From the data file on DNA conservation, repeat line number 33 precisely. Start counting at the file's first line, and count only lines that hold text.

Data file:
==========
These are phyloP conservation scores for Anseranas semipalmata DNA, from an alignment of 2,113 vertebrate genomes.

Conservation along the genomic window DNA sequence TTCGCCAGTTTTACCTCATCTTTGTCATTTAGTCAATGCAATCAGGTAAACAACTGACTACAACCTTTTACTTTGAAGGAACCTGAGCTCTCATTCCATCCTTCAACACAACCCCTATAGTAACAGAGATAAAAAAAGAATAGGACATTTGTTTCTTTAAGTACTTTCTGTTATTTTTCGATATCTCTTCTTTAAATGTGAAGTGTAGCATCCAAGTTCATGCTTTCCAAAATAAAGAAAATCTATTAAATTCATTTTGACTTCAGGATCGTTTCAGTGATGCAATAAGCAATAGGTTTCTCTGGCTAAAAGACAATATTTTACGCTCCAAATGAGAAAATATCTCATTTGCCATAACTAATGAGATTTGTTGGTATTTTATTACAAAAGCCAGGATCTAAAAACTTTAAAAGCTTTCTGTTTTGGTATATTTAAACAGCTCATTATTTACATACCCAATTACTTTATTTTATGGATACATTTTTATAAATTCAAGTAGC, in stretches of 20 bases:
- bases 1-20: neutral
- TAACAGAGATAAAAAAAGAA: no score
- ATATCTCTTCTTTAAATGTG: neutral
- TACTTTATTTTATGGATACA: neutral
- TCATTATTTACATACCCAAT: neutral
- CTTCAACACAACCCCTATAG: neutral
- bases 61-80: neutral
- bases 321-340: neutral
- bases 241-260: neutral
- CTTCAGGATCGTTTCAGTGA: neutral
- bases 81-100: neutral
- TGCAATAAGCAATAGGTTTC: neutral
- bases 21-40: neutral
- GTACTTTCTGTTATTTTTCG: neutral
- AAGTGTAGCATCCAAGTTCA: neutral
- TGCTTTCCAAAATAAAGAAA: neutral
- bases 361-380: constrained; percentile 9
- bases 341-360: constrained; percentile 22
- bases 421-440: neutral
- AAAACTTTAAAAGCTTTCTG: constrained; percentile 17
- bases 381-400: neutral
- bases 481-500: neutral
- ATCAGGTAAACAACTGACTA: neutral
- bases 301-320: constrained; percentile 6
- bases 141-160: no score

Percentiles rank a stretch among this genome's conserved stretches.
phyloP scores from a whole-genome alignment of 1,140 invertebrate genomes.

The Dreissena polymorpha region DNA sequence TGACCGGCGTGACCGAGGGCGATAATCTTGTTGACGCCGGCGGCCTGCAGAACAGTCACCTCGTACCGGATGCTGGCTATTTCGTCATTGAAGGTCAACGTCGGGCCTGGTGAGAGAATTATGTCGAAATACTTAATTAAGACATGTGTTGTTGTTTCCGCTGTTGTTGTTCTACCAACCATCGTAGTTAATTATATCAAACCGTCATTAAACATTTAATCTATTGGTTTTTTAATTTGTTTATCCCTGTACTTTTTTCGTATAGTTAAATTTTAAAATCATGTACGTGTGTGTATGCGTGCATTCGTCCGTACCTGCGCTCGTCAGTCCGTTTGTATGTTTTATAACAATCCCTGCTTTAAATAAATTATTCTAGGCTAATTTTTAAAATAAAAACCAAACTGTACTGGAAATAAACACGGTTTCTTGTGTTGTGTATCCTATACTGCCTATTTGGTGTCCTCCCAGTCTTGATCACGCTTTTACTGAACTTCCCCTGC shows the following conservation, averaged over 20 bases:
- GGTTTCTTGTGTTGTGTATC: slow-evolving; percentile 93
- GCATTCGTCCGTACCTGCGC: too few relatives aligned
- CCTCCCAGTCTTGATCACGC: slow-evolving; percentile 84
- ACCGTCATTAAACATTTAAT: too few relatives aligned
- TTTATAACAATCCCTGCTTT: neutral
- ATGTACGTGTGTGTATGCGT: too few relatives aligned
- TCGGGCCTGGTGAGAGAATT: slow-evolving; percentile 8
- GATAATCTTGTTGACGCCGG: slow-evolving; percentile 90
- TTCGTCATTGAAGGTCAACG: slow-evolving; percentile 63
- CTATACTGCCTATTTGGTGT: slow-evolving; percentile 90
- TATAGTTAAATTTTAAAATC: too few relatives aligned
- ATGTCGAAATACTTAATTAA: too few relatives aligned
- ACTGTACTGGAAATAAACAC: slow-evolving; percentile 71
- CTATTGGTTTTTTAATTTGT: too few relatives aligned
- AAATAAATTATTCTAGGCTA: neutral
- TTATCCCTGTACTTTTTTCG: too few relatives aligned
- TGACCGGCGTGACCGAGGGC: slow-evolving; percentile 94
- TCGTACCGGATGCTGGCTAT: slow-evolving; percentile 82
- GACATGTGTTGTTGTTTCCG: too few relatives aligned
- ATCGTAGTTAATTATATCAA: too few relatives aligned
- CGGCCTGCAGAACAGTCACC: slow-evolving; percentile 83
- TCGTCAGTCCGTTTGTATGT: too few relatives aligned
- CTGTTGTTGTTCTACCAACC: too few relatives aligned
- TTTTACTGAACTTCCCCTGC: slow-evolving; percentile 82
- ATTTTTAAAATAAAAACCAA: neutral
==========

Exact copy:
- CCTCCCAGTCTTGATCACGC: slow-evolving; percentile 84